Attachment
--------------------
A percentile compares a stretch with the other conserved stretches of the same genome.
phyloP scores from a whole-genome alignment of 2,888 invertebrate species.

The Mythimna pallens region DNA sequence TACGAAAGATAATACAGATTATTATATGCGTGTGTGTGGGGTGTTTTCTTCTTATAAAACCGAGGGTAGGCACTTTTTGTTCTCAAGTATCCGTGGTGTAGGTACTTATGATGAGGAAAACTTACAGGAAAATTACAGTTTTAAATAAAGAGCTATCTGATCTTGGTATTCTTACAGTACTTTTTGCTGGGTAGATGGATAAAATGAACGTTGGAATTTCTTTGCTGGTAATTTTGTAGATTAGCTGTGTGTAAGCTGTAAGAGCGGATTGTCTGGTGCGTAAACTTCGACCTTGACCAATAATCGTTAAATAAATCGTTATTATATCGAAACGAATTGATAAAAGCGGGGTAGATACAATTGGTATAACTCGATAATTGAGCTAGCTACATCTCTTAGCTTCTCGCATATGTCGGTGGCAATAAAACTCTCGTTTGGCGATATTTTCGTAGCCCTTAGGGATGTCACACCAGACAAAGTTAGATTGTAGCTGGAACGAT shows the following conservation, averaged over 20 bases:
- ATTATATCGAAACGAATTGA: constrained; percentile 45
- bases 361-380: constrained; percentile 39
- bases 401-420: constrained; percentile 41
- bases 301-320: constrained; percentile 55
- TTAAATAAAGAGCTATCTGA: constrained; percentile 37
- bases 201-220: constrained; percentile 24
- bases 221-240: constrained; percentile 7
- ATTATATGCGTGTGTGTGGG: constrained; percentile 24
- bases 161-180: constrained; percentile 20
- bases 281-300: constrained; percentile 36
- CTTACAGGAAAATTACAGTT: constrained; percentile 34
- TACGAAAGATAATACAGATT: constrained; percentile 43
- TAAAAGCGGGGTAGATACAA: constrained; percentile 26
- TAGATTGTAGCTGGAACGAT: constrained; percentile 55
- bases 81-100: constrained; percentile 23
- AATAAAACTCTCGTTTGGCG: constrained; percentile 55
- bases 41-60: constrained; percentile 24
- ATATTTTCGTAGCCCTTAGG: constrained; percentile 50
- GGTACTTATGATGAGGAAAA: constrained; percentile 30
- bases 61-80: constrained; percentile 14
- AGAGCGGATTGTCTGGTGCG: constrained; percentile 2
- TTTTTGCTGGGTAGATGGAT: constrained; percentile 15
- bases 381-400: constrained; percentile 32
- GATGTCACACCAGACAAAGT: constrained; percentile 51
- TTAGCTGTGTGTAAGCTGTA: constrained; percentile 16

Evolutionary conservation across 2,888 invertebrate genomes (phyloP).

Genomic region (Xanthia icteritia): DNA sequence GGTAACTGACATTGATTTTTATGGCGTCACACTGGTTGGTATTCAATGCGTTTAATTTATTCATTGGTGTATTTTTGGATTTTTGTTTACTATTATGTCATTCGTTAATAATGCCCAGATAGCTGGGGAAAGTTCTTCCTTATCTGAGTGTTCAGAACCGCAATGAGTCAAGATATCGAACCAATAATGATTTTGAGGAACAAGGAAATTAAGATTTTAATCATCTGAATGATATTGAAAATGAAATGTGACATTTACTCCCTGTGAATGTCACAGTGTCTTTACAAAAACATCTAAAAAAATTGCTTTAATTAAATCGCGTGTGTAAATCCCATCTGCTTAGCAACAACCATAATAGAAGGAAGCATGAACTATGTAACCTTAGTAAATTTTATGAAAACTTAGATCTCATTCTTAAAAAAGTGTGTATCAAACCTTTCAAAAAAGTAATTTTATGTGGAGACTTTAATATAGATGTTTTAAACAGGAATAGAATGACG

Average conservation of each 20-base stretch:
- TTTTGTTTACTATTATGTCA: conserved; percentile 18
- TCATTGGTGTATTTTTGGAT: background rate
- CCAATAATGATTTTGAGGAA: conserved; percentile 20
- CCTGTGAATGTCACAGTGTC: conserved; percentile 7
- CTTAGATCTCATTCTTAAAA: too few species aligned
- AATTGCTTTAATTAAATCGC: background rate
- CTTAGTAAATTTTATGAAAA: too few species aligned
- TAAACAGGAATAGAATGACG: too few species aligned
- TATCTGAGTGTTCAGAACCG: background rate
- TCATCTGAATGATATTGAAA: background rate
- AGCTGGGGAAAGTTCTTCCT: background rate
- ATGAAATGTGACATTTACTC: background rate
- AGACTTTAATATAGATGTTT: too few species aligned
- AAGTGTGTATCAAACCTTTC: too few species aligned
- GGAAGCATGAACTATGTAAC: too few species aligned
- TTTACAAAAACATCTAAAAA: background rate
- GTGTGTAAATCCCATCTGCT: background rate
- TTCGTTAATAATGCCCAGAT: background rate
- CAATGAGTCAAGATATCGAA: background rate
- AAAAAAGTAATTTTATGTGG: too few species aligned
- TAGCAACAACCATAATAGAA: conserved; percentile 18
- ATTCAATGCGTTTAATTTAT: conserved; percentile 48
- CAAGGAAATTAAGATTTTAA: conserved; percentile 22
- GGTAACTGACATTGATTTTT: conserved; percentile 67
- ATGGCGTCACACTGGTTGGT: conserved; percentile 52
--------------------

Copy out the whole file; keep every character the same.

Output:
A percentile compares a stretch with the other conserved stretches of the same genome.
phyloP scores from a whole-genome alignment of 2,888 invertebrate species.

The Mythimna pallens region DNA sequence TACGAAAGATAATACAGATTATTATATGCGTGTGTGTGGGGTGTTTTCTTCTTATAAAACCGAGGGTAGGCACTTTTTGTTCTCAAGTATCCGTGGTGTAGGTACTTATGATGAGGAAAACTTACAGGAAAATTACAGTTTTAAATAAAGAGCTATCTGATCTTGGTATTCTTACAGTACTTTTTGCTGGGTAGATGGATAAAATGAACGTTGGAATTTCTTTGCTGGTAATTTTGTAGATTAGCTGTGTGTAAGCTGTAAGAGCGGATTGTCTGGTGCGTAAACTTCGACCTTGACCAATAATCGTTAAATAAATCGTTATTATATCGAAACGAATTGATAAAAGCGGGGTAGATACAATTGGTATAACTCGATAATTGAGCTAGCTACATCTCTTAGCTTCTCGCATATGTCGGTGGCAATAAAACTCTCGTTTGGCGATATTTTCGTAGCCCTTAGGGATGTCACACCAGACAAAGTTAGATTGTAGCTGGAACGAT shows the following conservation, averaged over 20 bases:
- ATTATATCGAAACGAATTGA: constrained; percentile 45
- bases 361-380: constrained; percentile 39
- bases 401-420: constrained; percentile 41
- bases 301-320: constrained; percentile 55
- TTAAATAAAGAGCTATCTGA: constrained; percentile 37
- bases 201-220: constrained; percentile 24
- bases 221-240: constrained; percentile 7
- ATTATATGCGTGTGTGTGGG: constrained; percentile 24
- bases 161-180: constrained; percentile 20
- bases 281-300: constrained; percentile 36
- CTTACAGGAAAATTACAGTT: constrained; percentile 34
- TACGAAAGATAATACAGATT: constrained; percentile 43
- TAAAAGCGGGGTAGATACAA: constrained; percentile 26
- TAGATTGTAGCTGGAACGAT: constrained; percentile 55
- bases 81-100: constrained; percentile 23
- AATAAAACTCTCGTTTGGCG: constrained; percentile 55
- bases 41-60: constrained; percentile 24
- ATATTTTCGTAGCCCTTAGG: constrained; percentile 50
- GGTACTTATGATGAGGAAAA: constrained; percentile 30
- bases 61-80: constrained; percentile 14
- AGAGCGGATTGTCTGGTGCG: constrained; percentile 2
- TTTTTGCTGGGTAGATGGAT: constrained; percentile 15
- bases 381-400: constrained; percentile 32
- GATGTCACACCAGACAAAGT: constrained; percentile 51
- TTAGCTGTGTGTAAGCTGTA: constrained; percentile 16

Evolutionary conservation across 2,888 invertebrate genomes (phyloP).

Genomic region (Xanthia icteritia): DNA sequence GGTAACTGACATTGATTTTTATGGCGTCACACTGGTTGGTATTCAATGCGTTTAATTTATTCATTGGTGTATTTTTGGATTTTTGTTTACTATTATGTCATTCGTTAATAATGCCCAGATAGCTGGGGAAAGTTCTTCCTTATCTGAGTGTTCAGAACCGCAATGAGTCAAGATATCGAACCAATAATGATTTTGAGGAACAAGGAAATTAAGATTTTAATCATCTGAATGATATTGAAAATGAAATGTGACATTTACTCCCTGTGAATGTCACAGTGTCTTTACAAAAACATCTAAAAAAATTGCTTTAATTAAATCGCGTGTGTAAATCCCATCTGCTTAGCAACAACCATAATAGAAGGAAGCATGAACTATGTAACCTTAGTAAATTTTATGAAAACTTAGATCTCATTCTTAAAAAAGTGTGTATCAAACCTTTCAAAAAAGTAATTTTATGTGGAGACTTTAATATAGATGTTTTAAACAGGAATAGAATGACG

Average conservation of each 20-base stretch:
- TTTTGTTTACTATTATGTCA: conserved; percentile 18
- TCATTGGTGTATTTTTGGAT: background rate
- CCAATAATGATTTTGAGGAA: conserved; percentile 20
- CCTGTGAATGTCACAGTGTC: conserved; percentile 7
- CTTAGATCTCATTCTTAAAA: too few species aligned
- AATTGCTTTAATTAAATCGC: background rate
- CTTAGTAAATTTTATGAAAA: too few species aligned
- TAAACAGGAATAGAATGACG: too few species aligned
- TATCTGAGTGTTCAGAACCG: background rate
- TCATCTGAATGATATTGAAA: background rate
- AGCTGGGGAAAGTTCTTCCT: background rate
- ATGAAATGTGACATTTACTC: background rate
- AGACTTTAATATAGATGTTT: too few species aligned
- AAGTGTGTATCAAACCTTTC: too few species aligned
- GGAAGCATGAACTATGTAAC: too few species aligned
- TTTACAAAAACATCTAAAAA: background rate
- GTGTGTAAATCCCATCTGCT: background rate
- TTCGTTAATAATGCCCAGAT: background rate
- CAATGAGTCAAGATATCGAA: background rate
- AAAAAAGTAATTTTATGTGG: too few species aligned
- TAGCAACAACCATAATAGAA: conserved; percentile 18
- ATTCAATGCGTTTAATTTAT: conserved; percentile 48
- CAAGGAAATTAAGATTTTAA: conserved; percentile 22
- GGTAACTGACATTGATTTTT: conserved; percentile 67
- ATGGCGTCACACTGGTTGGT: conserved; percentile 52